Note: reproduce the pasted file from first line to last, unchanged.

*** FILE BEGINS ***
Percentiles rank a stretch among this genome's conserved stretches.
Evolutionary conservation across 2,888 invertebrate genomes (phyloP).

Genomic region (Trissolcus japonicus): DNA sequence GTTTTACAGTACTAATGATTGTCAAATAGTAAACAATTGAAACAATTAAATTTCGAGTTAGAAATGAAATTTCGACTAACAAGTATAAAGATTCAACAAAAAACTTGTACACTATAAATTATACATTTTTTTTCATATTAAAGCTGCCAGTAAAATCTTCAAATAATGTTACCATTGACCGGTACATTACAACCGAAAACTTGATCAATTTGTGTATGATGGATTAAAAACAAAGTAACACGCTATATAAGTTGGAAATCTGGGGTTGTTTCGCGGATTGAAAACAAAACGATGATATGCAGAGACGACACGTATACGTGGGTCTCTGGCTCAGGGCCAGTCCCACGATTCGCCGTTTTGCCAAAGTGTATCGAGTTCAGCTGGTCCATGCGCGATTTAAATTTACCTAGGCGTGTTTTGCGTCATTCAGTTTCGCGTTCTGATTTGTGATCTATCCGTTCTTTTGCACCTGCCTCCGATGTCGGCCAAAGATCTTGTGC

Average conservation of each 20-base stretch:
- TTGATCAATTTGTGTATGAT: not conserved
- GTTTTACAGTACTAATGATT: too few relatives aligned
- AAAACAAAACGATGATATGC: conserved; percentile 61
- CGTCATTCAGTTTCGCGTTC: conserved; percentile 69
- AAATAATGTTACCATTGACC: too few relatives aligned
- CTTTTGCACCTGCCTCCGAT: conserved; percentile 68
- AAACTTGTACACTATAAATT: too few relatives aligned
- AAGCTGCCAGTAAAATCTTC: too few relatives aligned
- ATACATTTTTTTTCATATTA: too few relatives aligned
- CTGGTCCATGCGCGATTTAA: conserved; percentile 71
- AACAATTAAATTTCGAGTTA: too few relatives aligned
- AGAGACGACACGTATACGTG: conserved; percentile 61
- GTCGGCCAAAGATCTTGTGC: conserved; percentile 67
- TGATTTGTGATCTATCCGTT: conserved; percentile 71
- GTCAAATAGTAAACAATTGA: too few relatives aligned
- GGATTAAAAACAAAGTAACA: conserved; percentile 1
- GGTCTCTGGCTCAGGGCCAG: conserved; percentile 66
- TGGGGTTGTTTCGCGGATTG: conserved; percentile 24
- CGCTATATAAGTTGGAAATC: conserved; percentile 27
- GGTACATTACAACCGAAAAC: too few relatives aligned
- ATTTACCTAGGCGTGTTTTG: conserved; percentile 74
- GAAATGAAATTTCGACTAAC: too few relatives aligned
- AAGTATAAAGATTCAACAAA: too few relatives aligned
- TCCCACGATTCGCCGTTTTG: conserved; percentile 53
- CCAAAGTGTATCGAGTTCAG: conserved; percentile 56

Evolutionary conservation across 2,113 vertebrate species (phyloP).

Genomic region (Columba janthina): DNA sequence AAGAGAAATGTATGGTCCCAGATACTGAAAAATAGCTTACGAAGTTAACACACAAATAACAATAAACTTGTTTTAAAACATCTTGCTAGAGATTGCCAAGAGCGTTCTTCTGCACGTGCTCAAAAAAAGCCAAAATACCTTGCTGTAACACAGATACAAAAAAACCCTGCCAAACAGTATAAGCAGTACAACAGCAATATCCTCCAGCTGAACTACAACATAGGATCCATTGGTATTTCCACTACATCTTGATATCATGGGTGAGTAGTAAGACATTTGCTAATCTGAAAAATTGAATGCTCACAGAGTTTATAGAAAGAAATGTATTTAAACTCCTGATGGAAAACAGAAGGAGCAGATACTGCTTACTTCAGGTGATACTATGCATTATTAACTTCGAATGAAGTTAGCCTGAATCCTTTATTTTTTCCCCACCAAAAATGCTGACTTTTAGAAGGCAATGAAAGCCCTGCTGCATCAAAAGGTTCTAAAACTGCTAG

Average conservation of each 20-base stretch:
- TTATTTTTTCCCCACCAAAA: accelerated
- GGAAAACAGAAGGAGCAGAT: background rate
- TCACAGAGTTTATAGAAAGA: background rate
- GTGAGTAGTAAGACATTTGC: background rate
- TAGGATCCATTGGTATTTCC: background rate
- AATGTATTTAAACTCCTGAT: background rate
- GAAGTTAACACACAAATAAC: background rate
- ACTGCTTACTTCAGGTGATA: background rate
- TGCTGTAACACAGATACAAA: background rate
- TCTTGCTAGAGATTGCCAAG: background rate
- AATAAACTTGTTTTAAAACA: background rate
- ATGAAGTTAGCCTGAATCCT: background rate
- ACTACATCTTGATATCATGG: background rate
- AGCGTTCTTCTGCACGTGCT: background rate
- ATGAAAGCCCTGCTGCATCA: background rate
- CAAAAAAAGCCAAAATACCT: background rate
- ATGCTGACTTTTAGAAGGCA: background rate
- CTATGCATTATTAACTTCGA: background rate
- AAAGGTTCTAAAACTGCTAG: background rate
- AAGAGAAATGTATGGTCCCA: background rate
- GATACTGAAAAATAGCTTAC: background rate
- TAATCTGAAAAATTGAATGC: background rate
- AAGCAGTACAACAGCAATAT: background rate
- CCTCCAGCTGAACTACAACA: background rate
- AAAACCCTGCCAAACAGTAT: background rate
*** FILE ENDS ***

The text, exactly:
Percentiles rank a stretch among this genome's conserved stretches.
Evolutionary conservation across 2,888 invertebrate genomes (phyloP).

Genomic region (Trissolcus japonicus): DNA sequence GTTTTACAGTACTAATGATTGTCAAATAGTAAACAATTGAAACAATTAAATTTCGAGTTAGAAATGAAATTTCGACTAACAAGTATAAAGATTCAACAAAAAACTTGTACACTATAAATTATACATTTTTTTTCATATTAAAGCTGCCAGTAAAATCTTCAAATAATGTTACCATTGACCGGTACATTACAACCGAAAACTTGATCAATTTGTGTATGATGGATTAAAAACAAAGTAACACGCTATATAAGTTGGAAATCTGGGGTTGTTTCGCGGATTGAAAACAAAACGATGATATGCAGAGACGACACGTATACGTGGGTCTCTGGCTCAGGGCCAGTCCCACGATTCGCCGTTTTGCCAAAGTGTATCGAGTTCAGCTGGTCCATGCGCGATTTAAATTTACCTAGGCGTGTTTTGCGTCATTCAGTTTCGCGTTCTGATTTGTGATCTATCCGTTCTTTTGCACCTGCCTCCGATGTCGGCCAAAGATCTTGTGC

Average conservation of each 20-base stretch:
- TTGATCAATTTGTGTATGAT: not conserved
- GTTTTACAGTACTAATGATT: too few relatives aligned
- AAAACAAAACGATGATATGC: conserved; percentile 61
- CGTCATTCAGTTTCGCGTTC: conserved; percentile 69
- AAATAATGTTACCATTGACC: too few relatives aligned
- CTTTTGCACCTGCCTCCGAT: conserved; percentile 68
- AAACTTGTACACTATAAATT: too few relatives aligned
- AAGCTGCCAGTAAAATCTTC: too few relatives aligned
- ATACATTTTTTTTCATATTA: too few relatives aligned
- CTGGTCCATGCGCGATTTAA: conserved; percentile 71
- AACAATTAAATTTCGAGTTA: too few relatives aligned
- AGAGACGACACGTATACGTG: conserved; percentile 61
- GTCGGCCAAAGATCTTGTGC: conserved; percentile 67
- TGATTTGTGATCTATCCGTT: conserved; percentile 71
- GTCAAATAGTAAACAATTGA: too few relatives aligned
- GGATTAAAAACAAAGTAACA: conserved; percentile 1
- GGTCTCTGGCTCAGGGCCAG: conserved; percentile 66
- TGGGGTTGTTTCGCGGATTG: conserved; percentile 24
- CGCTATATAAGTTGGAAATC: conserved; percentile 27
- GGTACATTACAACCGAAAAC: too few relatives aligned
- ATTTACCTAGGCGTGTTTTG: conserved; percentile 74
- GAAATGAAATTTCGACTAAC: too few relatives aligned
- AAGTATAAAGATTCAACAAA: too few relatives aligned
- TCCCACGATTCGCCGTTTTG: conserved; percentile 53
- CCAAAGTGTATCGAGTTCAG: conserved; percentile 56

Evolutionary conservation across 2,113 vertebrate species (phyloP).

Genomic region (Columba janthina): DNA sequence AAGAGAAATGTATGGTCCCAGATACTGAAAAATAGCTTACGAAGTTAACACACAAATAACAATAAACTTGTTTTAAAACATCTTGCTAGAGATTGCCAAGAGCGTTCTTCTGCACGTGCTCAAAAAAAGCCAAAATACCTTGCTGTAACACAGATACAAAAAAACCCTGCCAAACAGTATAAGCAGTACAACAGCAATATCCTCCAGCTGAACTACAACATAGGATCCATTGGTATTTCCACTACATCTTGATATCATGGGTGAGTAGTAAGACATTTGCTAATCTGAAAAATTGAATGCTCACAGAGTTTATAGAAAGAAATGTATTTAAACTCCTGATGGAAAACAGAAGGAGCAGATACTGCTTACTTCAGGTGATACTATGCATTATTAACTTCGAATGAAGTTAGCCTGAATCCTTTATTTTTTCCCCACCAAAAATGCTGACTTTTAGAAGGCAATGAAAGCCCTGCTGCATCAAAAGGTTCTAAAACTGCTAG

Average conservation of each 20-base stretch:
- TTATTTTTTCCCCACCAAAA: accelerated
- GGAAAACAGAAGGAGCAGAT: background rate
- TCACAGAGTTTATAGAAAGA: background rate
- GTGAGTAGTAAGACATTTGC: background rate
- TAGGATCCATTGGTATTTCC: background rate
- AATGTATTTAAACTCCTGAT: background rate
- GAAGTTAACACACAAATAAC: background rate
- ACTGCTTACTTCAGGTGATA: background rate
- TGCTGTAACACAGATACAAA: background rate
- TCTTGCTAGAGATTGCCAAG: background rate
- AATAAACTTGTTTTAAAACA: background rate
- ATGAAGTTAGCCTGAATCCT: background rate
- ACTACATCTTGATATCATGG: background rate
- AGCGTTCTTCTGCACGTGCT: background rate
- ATGAAAGCCCTGCTGCATCA: background rate
- CAAAAAAAGCCAAAATACCT: background rate
- ATGCTGACTTTTAGAAGGCA: background rate
- CTATGCATTATTAACTTCGA: background rate
- AAAGGTTCTAAAACTGCTAG: background rate
- AAGAGAAATGTATGGTCCCA: background rate
- GATACTGAAAAATAGCTTAC: background rate
- TAATCTGAAAAATTGAATGC: background rate
- AAGCAGTACAACAGCAATAT: background rate
- CCTCCAGCTGAACTACAACA: background rate
- AAAACCCTGCCAAACAGTAT: background rate